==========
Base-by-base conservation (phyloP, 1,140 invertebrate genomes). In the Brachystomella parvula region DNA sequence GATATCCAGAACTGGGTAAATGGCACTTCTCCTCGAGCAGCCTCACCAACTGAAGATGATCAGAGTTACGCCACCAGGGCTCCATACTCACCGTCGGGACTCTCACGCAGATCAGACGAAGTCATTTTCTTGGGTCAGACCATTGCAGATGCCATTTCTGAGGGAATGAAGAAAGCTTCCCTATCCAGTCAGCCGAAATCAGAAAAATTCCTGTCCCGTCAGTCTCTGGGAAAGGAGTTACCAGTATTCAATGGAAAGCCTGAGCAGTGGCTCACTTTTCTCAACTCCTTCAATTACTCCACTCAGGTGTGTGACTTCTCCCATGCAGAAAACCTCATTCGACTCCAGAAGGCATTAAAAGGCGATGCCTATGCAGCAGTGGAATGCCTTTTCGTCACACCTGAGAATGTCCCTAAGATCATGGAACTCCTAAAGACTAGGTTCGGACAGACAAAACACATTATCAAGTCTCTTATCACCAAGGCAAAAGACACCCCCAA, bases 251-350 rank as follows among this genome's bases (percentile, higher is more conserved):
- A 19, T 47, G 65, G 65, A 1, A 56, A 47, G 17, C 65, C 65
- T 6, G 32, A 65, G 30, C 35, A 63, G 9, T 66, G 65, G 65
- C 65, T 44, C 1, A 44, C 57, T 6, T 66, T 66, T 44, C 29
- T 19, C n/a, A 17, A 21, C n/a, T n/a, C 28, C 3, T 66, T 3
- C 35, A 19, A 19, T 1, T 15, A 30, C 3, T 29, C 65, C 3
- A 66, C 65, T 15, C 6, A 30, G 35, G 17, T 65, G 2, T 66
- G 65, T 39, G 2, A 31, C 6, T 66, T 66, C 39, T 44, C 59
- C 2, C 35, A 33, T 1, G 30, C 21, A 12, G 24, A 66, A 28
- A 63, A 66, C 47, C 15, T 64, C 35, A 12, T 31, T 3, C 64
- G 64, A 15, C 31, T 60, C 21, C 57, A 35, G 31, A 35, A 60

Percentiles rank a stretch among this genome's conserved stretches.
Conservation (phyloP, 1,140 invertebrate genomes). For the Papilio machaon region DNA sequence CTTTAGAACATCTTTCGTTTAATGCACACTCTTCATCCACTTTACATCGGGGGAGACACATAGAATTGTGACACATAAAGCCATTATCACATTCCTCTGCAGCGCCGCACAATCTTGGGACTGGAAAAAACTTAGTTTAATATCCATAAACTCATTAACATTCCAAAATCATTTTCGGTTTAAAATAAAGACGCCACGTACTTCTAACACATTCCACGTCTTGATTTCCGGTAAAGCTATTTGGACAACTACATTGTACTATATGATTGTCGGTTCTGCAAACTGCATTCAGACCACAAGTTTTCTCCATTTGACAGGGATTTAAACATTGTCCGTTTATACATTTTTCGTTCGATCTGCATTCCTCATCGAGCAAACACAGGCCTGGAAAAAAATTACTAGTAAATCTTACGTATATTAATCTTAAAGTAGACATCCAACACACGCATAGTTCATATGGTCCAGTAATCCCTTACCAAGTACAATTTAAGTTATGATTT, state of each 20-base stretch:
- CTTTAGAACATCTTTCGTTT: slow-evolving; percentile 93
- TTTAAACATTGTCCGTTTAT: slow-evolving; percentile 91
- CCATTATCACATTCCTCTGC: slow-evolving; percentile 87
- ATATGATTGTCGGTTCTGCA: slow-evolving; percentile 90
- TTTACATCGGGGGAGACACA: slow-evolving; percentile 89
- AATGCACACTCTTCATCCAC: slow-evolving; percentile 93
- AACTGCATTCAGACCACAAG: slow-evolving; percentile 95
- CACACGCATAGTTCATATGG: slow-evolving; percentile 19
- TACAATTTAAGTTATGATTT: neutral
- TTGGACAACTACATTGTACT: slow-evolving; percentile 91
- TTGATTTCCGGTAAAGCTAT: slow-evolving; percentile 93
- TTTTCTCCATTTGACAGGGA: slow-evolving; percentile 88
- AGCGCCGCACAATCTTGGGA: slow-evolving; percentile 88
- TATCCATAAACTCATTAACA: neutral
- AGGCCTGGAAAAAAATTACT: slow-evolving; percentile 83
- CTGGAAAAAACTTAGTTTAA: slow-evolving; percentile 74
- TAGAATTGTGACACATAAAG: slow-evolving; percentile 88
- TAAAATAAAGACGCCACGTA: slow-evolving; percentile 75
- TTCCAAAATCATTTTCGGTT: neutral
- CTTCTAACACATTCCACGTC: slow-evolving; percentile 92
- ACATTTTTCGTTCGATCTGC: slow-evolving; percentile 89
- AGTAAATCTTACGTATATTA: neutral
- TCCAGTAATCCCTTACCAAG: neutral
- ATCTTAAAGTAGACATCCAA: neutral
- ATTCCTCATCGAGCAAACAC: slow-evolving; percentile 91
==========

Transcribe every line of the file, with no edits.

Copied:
Base-by-base conservation (phyloP, 1,140 invertebrate genomes). In the Brachystomella parvula region DNA sequence GATATCCAGAACTGGGTAAATGGCACTTCTCCTCGAGCAGCCTCACCAACTGAAGATGATCAGAGTTACGCCACCAGGGCTCCATACTCACCGTCGGGACTCTCACGCAGATCAGACGAAGTCATTTTCTTGGGTCAGACCATTGCAGATGCCATTTCTGAGGGAATGAAGAAAGCTTCCCTATCCAGTCAGCCGAAATCAGAAAAATTCCTGTCCCGTCAGTCTCTGGGAAAGGAGTTACCAGTATTCAATGGAAAGCCTGAGCAGTGGCTCACTTTTCTCAACTCCTTCAATTACTCCACTCAGGTGTGTGACTTCTCCCATGCAGAAAACCTCATTCGACTCCAGAAGGCATTAAAAGGCGATGCCTATGCAGCAGTGGAATGCCTTTTCGTCACACCTGAGAATGTCCCTAAGATCATGGAACTCCTAAAGACTAGGTTCGGACAGACAAAACACATTATCAAGTCTCTTATCACCAAGGCAAAAGACACCCCCAA, bases 251-350 rank as follows among this genome's bases (percentile, higher is more conserved):
- A 19, T 47, G 65, G 65, A 1, A 56, A 47, G 17, C 65, C 65
- T 6, G 32, A 65, G 30, C 35, A 63, G 9, T 66, G 65, G 65
- C 65, T 44, C 1, A 44, C 57, T 6, T 66, T 66, T 44, C 29
- T 19, C n/a, A 17, A 21, C n/a, T n/a, C 28, C 3, T 66, T 3
- C 35, A 19, A 19, T 1, T 15, A 30, C 3, T 29, C 65, C 3
- A 66, C 65, T 15, C 6, A 30, G 35, G 17, T 65, G 2, T 66
- G 65, T 39, G 2, A 31, C 6, T 66, T 66, C 39, T 44, C 59
- C 2, C 35, A 33, T 1, G 30, C 21, A 12, G 24, A 66, A 28
- A 63, A 66, C 47, C 15, T 64, C 35, A 12, T 31, T 3, C 64
- G 64, A 15, C 31, T 60, C 21, C 57, A 35, G 31, A 35, A 60

Percentiles rank a stretch among this genome's conserved stretches.
Conservation (phyloP, 1,140 invertebrate genomes). For the Papilio machaon region DNA sequence CTTTAGAACATCTTTCGTTTAATGCACACTCTTCATCCACTTTACATCGGGGGAGACACATAGAATTGTGACACATAAAGCCATTATCACATTCCTCTGCAGCGCCGCACAATCTTGGGACTGGAAAAAACTTAGTTTAATATCCATAAACTCATTAACATTCCAAAATCATTTTCGGTTTAAAATAAAGACGCCACGTACTTCTAACACATTCCACGTCTTGATTTCCGGTAAAGCTATTTGGACAACTACATTGTACTATATGATTGTCGGTTCTGCAAACTGCATTCAGACCACAAGTTTTCTCCATTTGACAGGGATTTAAACATTGTCCGTTTATACATTTTTCGTTCGATCTGCATTCCTCATCGAGCAAACACAGGCCTGGAAAAAAATTACTAGTAAATCTTACGTATATTAATCTTAAAGTAGACATCCAACACACGCATAGTTCATATGGTCCAGTAATCCCTTACCAAGTACAATTTAAGTTATGATTT, state of each 20-base stretch:
- CTTTAGAACATCTTTCGTTT: slow-evolving; percentile 93
- TTTAAACATTGTCCGTTTAT: slow-evolving; percentile 91
- CCATTATCACATTCCTCTGC: slow-evolving; percentile 87
- ATATGATTGTCGGTTCTGCA: slow-evolving; percentile 90
- TTTACATCGGGGGAGACACA: slow-evolving; percentile 89
- AATGCACACTCTTCATCCAC: slow-evolving; percentile 93
- AACTGCATTCAGACCACAAG: slow-evolving; percentile 95
- CACACGCATAGTTCATATGG: slow-evolving; percentile 19
- TACAATTTAAGTTATGATTT: neutral
- TTGGACAACTACATTGTACT: slow-evolving; percentile 91
- TTGATTTCCGGTAAAGCTAT: slow-evolving; percentile 93
- TTTTCTCCATTTGACAGGGA: slow-evolving; percentile 88
- AGCGCCGCACAATCTTGGGA: slow-evolving; percentile 88
- TATCCATAAACTCATTAACA: neutral
- AGGCCTGGAAAAAAATTACT: slow-evolving; percentile 83
- CTGGAAAAAACTTAGTTTAA: slow-evolving; percentile 74
- TAGAATTGTGACACATAAAG: slow-evolving; percentile 88
- TAAAATAAAGACGCCACGTA: slow-evolving; percentile 75
- TTCCAAAATCATTTTCGGTT: neutral
- CTTCTAACACATTCCACGTC: slow-evolving; percentile 92
- ACATTTTTCGTTCGATCTGC: slow-evolving; percentile 89
- AGTAAATCTTACGTATATTA: neutral
- TCCAGTAATCCCTTACCAAG: neutral
- ATCTTAAAGTAGACATCCAA: neutral
- ATTCCTCATCGAGCAAACAC: slow-evolving; percentile 91